Most interview questions revolve around your resume: What education and skills do you bring? What have you accomplished? How did you achieve results? Those are questions you can easily prepare for because you can easily recall your past performance.
The most difficult questions are non-resume questions that force you to be more reflective and respond more thoughtfully with insight and substance. Here are few of them:
- Why are you looking for a new job? This is a reasonable question. How you answer should also be reasonable. Be careful not to denigrate your boss or company. Solution: Talk about the results you’ve gotten and now you’re looking for the next challenge. Be ready for the follow-up question as to why. Talk about the lack of opportunity, the economy, or the business climate.
- Brief me on your background – First off, don’t give them your life’s story. They want two things: How you think, organize information and deliver it in a cogent way. Second, how your experiences transfer to solve their issues. Solution: Provide progressive experiences and solutions that match the position description of the open job. What did you do in past jobs where you solved a similar issue somewhere else and can do it again for them?
- How did your handle an issue/solution that you and your supervisor disagreed? If you’re not prepared for this question you may come up blank. The interviewer is looking for your “people skills” and your ability to help the boss when you may disagree. Solution: Show that you supported the boss as best you can with alternative solutions to produce a better outcome.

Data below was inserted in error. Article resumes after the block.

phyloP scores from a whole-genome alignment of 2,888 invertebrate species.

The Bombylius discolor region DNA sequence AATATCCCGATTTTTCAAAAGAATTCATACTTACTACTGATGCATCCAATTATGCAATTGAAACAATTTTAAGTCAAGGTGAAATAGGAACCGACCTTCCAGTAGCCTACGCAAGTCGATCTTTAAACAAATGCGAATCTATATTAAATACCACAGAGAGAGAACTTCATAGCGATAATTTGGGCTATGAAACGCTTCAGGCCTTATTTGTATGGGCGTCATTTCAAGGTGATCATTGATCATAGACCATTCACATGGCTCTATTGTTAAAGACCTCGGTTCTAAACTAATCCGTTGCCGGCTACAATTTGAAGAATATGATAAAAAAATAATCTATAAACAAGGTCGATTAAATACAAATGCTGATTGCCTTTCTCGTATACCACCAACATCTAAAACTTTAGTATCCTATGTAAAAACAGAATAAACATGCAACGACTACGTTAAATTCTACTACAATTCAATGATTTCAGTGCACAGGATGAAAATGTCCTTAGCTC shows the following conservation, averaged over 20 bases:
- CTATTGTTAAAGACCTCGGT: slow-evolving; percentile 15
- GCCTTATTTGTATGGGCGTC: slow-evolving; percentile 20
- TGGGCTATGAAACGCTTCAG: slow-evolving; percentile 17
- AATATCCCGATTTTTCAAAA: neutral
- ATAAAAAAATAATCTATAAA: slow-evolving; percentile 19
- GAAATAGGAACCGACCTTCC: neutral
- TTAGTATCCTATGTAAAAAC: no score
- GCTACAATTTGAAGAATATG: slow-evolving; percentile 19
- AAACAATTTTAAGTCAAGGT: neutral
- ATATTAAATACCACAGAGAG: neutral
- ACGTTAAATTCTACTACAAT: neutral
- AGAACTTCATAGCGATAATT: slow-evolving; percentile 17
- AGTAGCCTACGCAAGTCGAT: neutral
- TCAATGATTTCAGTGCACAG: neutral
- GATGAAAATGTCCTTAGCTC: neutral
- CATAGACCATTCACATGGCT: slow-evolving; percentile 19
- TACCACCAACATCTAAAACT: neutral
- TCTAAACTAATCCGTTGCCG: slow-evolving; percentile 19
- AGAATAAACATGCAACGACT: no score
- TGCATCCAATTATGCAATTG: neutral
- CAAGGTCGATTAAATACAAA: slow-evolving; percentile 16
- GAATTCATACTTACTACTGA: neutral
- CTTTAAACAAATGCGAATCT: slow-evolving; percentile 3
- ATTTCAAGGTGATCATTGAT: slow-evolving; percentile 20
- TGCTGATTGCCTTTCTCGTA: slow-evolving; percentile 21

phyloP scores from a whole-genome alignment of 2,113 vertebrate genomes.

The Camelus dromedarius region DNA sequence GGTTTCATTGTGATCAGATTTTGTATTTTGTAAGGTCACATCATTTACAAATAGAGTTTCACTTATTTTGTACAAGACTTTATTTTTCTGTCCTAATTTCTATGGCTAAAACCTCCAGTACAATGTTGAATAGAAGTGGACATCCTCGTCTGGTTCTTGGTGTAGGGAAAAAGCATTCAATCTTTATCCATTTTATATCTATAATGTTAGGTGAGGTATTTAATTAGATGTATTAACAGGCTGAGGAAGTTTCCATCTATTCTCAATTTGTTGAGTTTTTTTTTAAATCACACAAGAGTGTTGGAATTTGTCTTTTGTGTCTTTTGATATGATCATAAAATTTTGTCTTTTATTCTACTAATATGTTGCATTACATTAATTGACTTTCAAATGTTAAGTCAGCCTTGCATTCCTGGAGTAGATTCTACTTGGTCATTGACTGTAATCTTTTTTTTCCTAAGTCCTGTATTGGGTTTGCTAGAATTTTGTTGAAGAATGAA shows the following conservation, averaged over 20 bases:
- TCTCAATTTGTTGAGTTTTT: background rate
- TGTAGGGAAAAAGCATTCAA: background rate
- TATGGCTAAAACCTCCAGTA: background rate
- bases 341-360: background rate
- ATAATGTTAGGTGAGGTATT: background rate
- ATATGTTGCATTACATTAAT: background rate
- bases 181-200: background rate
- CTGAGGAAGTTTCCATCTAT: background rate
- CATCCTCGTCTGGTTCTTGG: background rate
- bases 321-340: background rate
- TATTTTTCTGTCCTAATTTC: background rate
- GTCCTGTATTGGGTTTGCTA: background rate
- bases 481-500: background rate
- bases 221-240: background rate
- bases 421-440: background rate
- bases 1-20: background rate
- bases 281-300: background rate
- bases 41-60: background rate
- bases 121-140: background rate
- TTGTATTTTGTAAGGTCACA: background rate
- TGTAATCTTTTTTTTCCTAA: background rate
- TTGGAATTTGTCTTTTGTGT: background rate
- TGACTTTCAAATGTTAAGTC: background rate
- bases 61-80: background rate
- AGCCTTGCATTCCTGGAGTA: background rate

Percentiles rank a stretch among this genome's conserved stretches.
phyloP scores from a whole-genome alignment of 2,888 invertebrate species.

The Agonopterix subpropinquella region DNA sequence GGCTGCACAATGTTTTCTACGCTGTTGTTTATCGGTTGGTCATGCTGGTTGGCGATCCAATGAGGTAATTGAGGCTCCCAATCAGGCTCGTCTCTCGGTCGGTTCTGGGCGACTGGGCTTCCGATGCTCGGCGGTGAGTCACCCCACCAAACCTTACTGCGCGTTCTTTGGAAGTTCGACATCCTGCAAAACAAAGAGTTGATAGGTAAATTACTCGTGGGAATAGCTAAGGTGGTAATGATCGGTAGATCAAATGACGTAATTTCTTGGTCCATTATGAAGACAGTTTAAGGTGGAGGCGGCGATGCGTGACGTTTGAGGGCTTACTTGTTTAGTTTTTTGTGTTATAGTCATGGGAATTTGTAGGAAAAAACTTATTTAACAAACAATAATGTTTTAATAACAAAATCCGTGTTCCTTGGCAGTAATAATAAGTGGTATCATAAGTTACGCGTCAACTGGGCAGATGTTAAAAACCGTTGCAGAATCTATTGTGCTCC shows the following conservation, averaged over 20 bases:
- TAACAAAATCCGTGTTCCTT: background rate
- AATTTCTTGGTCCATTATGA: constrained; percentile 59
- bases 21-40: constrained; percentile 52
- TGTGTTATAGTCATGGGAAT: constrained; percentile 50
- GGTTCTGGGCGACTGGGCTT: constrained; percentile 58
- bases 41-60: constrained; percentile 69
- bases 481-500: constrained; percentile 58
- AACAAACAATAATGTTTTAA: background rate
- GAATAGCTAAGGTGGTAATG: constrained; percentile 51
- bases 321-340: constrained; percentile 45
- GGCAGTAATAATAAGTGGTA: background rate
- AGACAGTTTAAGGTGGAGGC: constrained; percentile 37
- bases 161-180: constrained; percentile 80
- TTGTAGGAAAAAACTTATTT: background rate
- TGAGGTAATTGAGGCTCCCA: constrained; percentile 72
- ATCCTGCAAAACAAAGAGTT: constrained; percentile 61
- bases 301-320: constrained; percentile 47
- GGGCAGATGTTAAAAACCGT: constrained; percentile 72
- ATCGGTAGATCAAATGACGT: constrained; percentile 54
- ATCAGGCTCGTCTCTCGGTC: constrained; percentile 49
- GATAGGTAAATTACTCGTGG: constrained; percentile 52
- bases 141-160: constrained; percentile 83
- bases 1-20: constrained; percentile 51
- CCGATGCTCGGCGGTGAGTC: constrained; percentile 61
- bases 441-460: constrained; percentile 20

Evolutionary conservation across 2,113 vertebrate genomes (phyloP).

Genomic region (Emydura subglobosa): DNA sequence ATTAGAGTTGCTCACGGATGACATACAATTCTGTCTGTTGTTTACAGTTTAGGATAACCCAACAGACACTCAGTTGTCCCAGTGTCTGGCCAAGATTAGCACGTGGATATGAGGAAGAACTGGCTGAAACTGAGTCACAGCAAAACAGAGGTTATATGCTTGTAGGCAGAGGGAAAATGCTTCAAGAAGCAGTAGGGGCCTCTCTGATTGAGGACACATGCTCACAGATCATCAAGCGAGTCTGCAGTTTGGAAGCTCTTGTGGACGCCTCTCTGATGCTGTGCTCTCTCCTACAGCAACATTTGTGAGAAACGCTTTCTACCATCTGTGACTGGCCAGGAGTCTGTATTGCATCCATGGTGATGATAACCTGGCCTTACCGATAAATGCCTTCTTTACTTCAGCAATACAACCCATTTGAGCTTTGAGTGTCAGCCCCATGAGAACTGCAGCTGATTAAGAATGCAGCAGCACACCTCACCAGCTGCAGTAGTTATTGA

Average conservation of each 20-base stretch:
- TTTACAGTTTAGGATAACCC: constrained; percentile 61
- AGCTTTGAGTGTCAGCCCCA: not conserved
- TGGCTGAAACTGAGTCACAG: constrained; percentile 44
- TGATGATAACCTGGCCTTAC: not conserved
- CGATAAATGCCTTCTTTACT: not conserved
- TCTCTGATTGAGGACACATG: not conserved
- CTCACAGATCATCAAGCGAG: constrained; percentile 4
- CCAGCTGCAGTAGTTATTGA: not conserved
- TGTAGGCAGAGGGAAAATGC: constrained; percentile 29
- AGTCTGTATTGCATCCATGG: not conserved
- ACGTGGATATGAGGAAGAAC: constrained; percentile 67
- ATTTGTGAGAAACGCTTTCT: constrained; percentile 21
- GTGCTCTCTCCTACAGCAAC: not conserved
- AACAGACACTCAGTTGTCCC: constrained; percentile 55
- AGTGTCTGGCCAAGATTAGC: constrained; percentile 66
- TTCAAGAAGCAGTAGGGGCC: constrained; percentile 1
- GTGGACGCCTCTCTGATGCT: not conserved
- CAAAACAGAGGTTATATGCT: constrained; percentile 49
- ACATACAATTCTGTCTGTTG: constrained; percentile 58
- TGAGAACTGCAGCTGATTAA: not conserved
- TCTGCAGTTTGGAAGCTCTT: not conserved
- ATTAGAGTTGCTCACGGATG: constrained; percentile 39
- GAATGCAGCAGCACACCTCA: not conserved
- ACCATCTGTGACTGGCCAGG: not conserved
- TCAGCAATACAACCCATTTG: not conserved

- How are you different or better than all other candidates? Be modest but positive about your contributions in your current job. Solution: Parallel your past achievements with the key requirements outlined in the position description.
- What do you do well or not so well? The “do well’s” are easy. The “not so well’s” are more difficult. You don’t want a long list of failures. Solution: Prepare one or two examples where you overcame a fault and performed at a higher level, or where you didn’t initially recognize how to assist a co-worker but eventually figured it out.
- What compensation are you looking for? Don’t give a specific number as you’ll probably be too high or too low. Research what others are paid through Salary.com or Glassdoor.com. Solution: Two potential strategies: If your “forced” to give a number, provide a range, “Between x and y” based on your research. Or you can say, “I prefer not to provide you with a number until I better understand the parameters and complexity of the position, along with information about incentives, bonuses, benefits and their cost to me, 401K matches, and other contributory programs”
You need to ascertain your potential to the organization. Do you have value that few others can provide based on your prior experiences, or is your function viewed as a commodity that many others can fill?
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